I wish someone had told me a long time ago: success doesn’t feel very successful. I always imagined success to feel positive and radiant, like I was walking on air. In reality, success feels like a lot of hard work. It’s doing the same difficult thing, day-in and day-out, and doing it well. It’s being on location for a shoot, freezing your butt off, and realizing that’s what it means to be a professional model. Or answering emails all day and understanding, mundane as it is, that it’s an integral part of running your own business.
I have to constantly remind myself that success is what I did, not how I feel about it. If I rely solely on my emotional response rather than the finished goal, then I may never feel like I’ve done what I set out to accomplish. I may never feel successful.
Having a solid definition of success is the only way I’ve found to cope with this problem. Then I can always concretely point to when I have completed my goal, whether I feel like I did or not.
With that said, here’s my metric for success. It’s only two steps, and it’s deceptively simple.
1. State precisely, in measurable terms, what you want to define as success.
2. Go do it.
It seems pretty straightforward, even common sense. Have you accomplished both of those steps? Then congratulations, you’re successful!
The application of these two rules, however, is a little more nuanced.
I remember the first time I shot underwater; it was an incredible experience. The location was a mansion in wine country, and the pool was an infinity edge set into the hillside. I was working in the location of a lifetime, surrounded by beautiful scenery, beautiful models, and amazing artists. Just doing the shoot was a success in and of itself.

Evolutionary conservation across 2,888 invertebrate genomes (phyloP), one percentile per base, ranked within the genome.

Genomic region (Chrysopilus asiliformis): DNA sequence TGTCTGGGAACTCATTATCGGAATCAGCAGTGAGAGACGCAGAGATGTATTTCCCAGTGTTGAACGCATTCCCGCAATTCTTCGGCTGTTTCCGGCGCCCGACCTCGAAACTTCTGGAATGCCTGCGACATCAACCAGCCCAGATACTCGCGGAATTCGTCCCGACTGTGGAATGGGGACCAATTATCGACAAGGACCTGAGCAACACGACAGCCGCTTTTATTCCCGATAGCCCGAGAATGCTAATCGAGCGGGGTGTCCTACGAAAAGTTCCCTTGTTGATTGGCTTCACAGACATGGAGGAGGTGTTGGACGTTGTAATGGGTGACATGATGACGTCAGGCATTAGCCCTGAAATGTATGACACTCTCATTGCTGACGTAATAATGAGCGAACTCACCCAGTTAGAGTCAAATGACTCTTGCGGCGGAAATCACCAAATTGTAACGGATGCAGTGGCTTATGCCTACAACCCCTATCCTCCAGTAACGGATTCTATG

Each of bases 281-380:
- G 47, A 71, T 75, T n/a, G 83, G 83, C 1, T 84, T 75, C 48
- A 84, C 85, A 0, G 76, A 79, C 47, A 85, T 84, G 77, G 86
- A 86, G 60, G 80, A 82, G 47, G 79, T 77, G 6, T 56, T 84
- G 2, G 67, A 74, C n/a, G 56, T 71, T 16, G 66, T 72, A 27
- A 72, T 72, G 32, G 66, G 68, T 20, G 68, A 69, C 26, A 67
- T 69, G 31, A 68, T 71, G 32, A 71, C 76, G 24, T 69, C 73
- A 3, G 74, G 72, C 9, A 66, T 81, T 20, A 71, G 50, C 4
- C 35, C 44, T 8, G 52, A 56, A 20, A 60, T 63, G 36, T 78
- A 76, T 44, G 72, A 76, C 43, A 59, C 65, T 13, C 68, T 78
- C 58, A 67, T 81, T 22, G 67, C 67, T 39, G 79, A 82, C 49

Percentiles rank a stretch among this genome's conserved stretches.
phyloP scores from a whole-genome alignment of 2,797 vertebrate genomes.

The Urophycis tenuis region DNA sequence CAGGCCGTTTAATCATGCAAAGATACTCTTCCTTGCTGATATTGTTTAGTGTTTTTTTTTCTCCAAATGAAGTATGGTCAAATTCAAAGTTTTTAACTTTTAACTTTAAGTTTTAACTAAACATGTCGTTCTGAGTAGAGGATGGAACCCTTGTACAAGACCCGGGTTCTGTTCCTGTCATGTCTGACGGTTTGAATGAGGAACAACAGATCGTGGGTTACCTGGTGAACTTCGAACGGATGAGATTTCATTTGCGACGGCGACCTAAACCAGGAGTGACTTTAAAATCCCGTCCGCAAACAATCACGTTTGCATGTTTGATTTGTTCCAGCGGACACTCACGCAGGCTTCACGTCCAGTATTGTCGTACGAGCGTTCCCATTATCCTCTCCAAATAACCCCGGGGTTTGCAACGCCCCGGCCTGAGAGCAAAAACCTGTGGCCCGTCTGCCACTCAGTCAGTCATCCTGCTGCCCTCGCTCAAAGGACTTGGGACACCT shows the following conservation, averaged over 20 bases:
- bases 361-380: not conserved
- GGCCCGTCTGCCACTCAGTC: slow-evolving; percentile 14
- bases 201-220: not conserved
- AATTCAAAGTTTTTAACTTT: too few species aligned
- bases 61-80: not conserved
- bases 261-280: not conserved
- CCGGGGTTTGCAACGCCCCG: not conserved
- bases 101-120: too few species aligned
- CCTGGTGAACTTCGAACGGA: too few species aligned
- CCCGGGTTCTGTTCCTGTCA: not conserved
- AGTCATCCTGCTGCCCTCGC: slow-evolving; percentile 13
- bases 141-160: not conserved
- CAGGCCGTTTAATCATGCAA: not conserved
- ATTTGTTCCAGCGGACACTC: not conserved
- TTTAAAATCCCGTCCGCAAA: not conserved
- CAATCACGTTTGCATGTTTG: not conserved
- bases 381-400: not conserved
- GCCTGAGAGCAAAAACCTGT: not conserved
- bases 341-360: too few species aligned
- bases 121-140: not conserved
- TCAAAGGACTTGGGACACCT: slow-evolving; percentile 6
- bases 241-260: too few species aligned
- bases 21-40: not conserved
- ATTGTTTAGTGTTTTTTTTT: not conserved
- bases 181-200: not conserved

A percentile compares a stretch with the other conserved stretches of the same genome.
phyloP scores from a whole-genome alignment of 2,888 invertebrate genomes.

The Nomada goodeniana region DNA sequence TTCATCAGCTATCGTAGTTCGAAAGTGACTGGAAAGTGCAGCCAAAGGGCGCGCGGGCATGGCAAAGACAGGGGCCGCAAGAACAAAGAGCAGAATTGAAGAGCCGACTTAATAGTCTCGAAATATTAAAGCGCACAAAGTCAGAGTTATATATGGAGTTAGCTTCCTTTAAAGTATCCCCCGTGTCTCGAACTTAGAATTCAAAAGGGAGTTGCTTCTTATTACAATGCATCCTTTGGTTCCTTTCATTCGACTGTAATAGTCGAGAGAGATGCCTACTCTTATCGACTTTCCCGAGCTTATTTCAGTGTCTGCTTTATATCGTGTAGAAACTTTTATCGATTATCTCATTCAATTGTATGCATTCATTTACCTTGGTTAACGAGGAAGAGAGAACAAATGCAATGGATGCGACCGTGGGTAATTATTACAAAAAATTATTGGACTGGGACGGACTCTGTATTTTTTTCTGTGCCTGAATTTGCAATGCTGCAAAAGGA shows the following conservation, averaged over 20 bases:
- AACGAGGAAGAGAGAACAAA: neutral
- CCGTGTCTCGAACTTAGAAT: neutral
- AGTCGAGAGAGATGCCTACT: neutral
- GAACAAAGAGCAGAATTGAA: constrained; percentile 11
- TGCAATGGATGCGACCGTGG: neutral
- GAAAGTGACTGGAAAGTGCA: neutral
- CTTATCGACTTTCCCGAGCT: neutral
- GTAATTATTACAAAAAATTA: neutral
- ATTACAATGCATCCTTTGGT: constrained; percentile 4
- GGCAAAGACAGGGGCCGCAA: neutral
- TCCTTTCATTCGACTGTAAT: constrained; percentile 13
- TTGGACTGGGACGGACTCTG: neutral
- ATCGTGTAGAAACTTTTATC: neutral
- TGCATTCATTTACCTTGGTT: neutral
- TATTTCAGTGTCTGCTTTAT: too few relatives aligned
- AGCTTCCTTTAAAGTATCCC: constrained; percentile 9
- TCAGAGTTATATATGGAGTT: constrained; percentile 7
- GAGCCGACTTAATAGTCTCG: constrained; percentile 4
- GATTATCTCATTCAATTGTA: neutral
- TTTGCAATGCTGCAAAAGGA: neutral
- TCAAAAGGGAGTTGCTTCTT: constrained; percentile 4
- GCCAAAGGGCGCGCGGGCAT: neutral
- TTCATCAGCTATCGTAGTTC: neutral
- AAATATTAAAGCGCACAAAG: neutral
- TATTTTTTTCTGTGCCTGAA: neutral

But at the time, I didn’t notice any of it. Instead, I was worried about learning a new skillset on the job and performing it to a high standard. I was so caught up in doing well, that I forgot that I should also enjoy accomplishing my goals. By the end of the shoot I had learned the basics of underwater modeling—what I had set out to do—but I had stopped feeling successful.
It was only in retrospect that I realized my mistake, and that there is often a hidden step three to success: review the fact that you’re successful.
I personally like to use lists for this review. I write down my definition of success from step one, and when I’ve accomplished it, I physically cross it off. That little ritual helps cement the reality that I did indeed achieve my goals and that I should be proud.
If I hadn’t done that ritual after my first underwater shoot, then I would have never noticed that I did have a goal, and that I completed it: I learned the basics of a new posing style. Without my review, I would have only remembered the stress. I certainly wouldn’t have remembered the positive details of the day.
Crossing off lists might not be exactly what works for you, but you should find some way to celebrate or at least acknowledge what you’ve accomplished. You’ve put in so much hard work to define and achieve your goals. You deserve to know when you’re successful at them.